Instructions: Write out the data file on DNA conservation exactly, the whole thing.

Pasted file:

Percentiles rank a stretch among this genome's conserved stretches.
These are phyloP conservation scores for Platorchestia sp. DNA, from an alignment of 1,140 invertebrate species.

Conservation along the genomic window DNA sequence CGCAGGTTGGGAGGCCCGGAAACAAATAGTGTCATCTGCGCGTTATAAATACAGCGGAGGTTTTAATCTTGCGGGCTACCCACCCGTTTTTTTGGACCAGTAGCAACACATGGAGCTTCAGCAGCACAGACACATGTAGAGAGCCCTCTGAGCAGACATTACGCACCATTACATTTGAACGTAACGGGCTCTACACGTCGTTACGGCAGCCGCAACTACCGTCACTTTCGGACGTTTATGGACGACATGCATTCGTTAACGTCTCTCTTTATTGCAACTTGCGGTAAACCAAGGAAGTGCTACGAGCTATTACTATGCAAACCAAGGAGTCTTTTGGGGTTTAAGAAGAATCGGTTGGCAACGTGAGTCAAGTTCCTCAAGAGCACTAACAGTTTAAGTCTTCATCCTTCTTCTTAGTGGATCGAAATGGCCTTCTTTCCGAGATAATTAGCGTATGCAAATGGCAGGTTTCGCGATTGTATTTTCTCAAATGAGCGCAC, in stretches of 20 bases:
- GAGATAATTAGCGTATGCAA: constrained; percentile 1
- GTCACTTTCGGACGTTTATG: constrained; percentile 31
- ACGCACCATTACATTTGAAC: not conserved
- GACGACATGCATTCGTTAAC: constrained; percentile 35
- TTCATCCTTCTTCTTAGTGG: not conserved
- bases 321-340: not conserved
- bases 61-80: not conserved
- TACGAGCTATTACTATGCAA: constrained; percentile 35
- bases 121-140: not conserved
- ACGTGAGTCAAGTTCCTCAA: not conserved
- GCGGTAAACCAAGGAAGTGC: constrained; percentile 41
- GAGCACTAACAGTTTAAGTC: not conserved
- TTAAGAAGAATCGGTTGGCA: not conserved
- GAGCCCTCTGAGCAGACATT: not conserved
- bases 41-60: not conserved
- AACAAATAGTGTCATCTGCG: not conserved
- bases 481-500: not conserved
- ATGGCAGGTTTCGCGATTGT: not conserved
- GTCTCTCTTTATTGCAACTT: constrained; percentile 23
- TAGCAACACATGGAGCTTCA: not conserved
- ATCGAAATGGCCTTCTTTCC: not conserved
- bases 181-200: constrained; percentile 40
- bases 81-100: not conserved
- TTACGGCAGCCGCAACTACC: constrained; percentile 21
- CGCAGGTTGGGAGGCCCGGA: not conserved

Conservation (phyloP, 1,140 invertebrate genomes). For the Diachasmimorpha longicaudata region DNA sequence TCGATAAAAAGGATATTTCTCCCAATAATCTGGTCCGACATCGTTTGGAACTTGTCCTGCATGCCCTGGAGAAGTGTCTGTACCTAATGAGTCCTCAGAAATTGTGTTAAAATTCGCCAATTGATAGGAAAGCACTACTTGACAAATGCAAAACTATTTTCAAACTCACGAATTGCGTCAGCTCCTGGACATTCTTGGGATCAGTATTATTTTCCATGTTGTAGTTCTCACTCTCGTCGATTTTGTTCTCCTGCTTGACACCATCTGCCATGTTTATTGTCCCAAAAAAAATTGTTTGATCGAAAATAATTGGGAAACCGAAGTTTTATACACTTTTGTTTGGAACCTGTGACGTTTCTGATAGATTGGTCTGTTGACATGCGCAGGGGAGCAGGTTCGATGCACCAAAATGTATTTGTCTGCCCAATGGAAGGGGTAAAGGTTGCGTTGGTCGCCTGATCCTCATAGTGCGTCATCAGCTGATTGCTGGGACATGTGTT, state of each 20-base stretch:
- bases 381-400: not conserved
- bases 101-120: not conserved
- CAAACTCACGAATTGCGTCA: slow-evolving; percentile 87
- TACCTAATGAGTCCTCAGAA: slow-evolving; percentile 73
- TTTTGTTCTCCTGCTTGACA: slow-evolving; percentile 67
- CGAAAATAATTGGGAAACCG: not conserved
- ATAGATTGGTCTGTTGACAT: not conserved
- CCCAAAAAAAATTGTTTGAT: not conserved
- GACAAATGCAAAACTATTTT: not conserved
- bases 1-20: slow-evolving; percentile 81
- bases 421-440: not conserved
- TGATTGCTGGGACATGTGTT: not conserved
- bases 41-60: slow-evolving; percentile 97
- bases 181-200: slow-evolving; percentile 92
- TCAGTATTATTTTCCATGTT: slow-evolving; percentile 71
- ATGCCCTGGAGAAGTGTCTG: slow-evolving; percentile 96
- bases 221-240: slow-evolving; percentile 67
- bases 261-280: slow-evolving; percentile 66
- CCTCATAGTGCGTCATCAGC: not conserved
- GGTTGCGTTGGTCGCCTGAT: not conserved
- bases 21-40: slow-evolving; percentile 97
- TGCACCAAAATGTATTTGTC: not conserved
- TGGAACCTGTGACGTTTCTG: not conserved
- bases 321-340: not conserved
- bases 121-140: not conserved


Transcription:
Percentiles rank a stretch among this genome's conserved stretches.
These are phyloP conservation scores for Platorchestia sp. DNA, from an alignment of 1,140 invertebrate species.

Conservation along the genomic window DNA sequence CGCAGGTTGGGAGGCCCGGAAACAAATAGTGTCATCTGCGCGTTATAAATACAGCGGAGGTTTTAATCTTGCGGGCTACCCACCCGTTTTTTTGGACCAGTAGCAACACATGGAGCTTCAGCAGCACAGACACATGTAGAGAGCCCTCTGAGCAGACATTACGCACCATTACATTTGAACGTAACGGGCTCTACACGTCGTTACGGCAGCCGCAACTACCGTCACTTTCGGACGTTTATGGACGACATGCATTCGTTAACGTCTCTCTTTATTGCAACTTGCGGTAAACCAAGGAAGTGCTACGAGCTATTACTATGCAAACCAAGGAGTCTTTTGGGGTTTAAGAAGAATCGGTTGGCAACGTGAGTCAAGTTCCTCAAGAGCACTAACAGTTTAAGTCTTCATCCTTCTTCTTAGTGGATCGAAATGGCCTTCTTTCCGAGATAATTAGCGTATGCAAATGGCAGGTTTCGCGATTGTATTTTCTCAAATGAGCGCAC, in stretches of 20 bases:
- GAGATAATTAGCGTATGCAA: constrained; percentile 1
- GTCACTTTCGGACGTTTATG: constrained; percentile 31
- ACGCACCATTACATTTGAAC: not conserved
- GACGACATGCATTCGTTAAC: constrained; percentile 35
- TTCATCCTTCTTCTTAGTGG: not conserved
- bases 321-340: not conserved
- bases 61-80: not conserved
- TACGAGCTATTACTATGCAA: constrained; percentile 35
- bases 121-140: not conserved
- ACGTGAGTCAAGTTCCTCAA: not conserved
- GCGGTAAACCAAGGAAGTGC: constrained; percentile 41
- GAGCACTAACAGTTTAAGTC: not conserved
- TTAAGAAGAATCGGTTGGCA: not conserved
- GAGCCCTCTGAGCAGACATT: not conserved
- bases 41-60: not conserved
- AACAAATAGTGTCATCTGCG: not conserved
- bases 481-500: not conserved
- ATGGCAGGTTTCGCGATTGT: not conserved
- GTCTCTCTTTATTGCAACTT: constrained; percentile 23
- TAGCAACACATGGAGCTTCA: not conserved
- ATCGAAATGGCCTTCTTTCC: not conserved
- bases 181-200: constrained; percentile 40
- bases 81-100: not conserved
- TTACGGCAGCCGCAACTACC: constrained; percentile 21
- CGCAGGTTGGGAGGCCCGGA: not conserved

Conservation (phyloP, 1,140 invertebrate genomes). For the Diachasmimorpha longicaudata region DNA sequence TCGATAAAAAGGATATTTCTCCCAATAATCTGGTCCGACATCGTTTGGAACTTGTCCTGCATGCCCTGGAGAAGTGTCTGTACCTAATGAGTCCTCAGAAATTGTGTTAAAATTCGCCAATTGATAGGAAAGCACTACTTGACAAATGCAAAACTATTTTCAAACTCACGAATTGCGTCAGCTCCTGGACATTCTTGGGATCAGTATTATTTTCCATGTTGTAGTTCTCACTCTCGTCGATTTTGTTCTCCTGCTTGACACCATCTGCCATGTTTATTGTCCCAAAAAAAATTGTTTGATCGAAAATAATTGGGAAACCGAAGTTTTATACACTTTTGTTTGGAACCTGTGACGTTTCTGATAGATTGGTCTGTTGACATGCGCAGGGGAGCAGGTTCGATGCACCAAAATGTATTTGTCTGCCCAATGGAAGGGGTAAAGGTTGCGTTGGTCGCCTGATCCTCATAGTGCGTCATCAGCTGATTGCTGGGACATGTGTT, state of each 20-base stretch:
- bases 381-400: not conserved
- bases 101-120: not conserved
- CAAACTCACGAATTGCGTCA: slow-evolving; percentile 87
- TACCTAATGAGTCCTCAGAA: slow-evolving; percentile 73
- TTTTGTTCTCCTGCTTGACA: slow-evolving; percentile 67
- CGAAAATAATTGGGAAACCG: not conserved
- ATAGATTGGTCTGTTGACAT: not conserved
- CCCAAAAAAAATTGTTTGAT: not conserved
- GACAAATGCAAAACTATTTT: not conserved
- bases 1-20: slow-evolving; percentile 81
- bases 421-440: not conserved
- TGATTGCTGGGACATGTGTT: not conserved
- bases 41-60: slow-evolving; percentile 97
- bases 181-200: slow-evolving; percentile 92
- TCAGTATTATTTTCCATGTT: slow-evolving; percentile 71
- ATGCCCTGGAGAAGTGTCTG: slow-evolving; percentile 96
- bases 221-240: slow-evolving; percentile 67
- bases 261-280: slow-evolving; percentile 66
- CCTCATAGTGCGTCATCAGC: not conserved
- GGTTGCGTTGGTCGCCTGAT: not conserved
- bases 21-40: slow-evolving; percentile 97
- TGCACCAAAATGTATTTGTC: not conserved
- TGGAACCTGTGACGTTTCTG: not conserved
- bases 321-340: not conserved
- bases 121-140: not conserved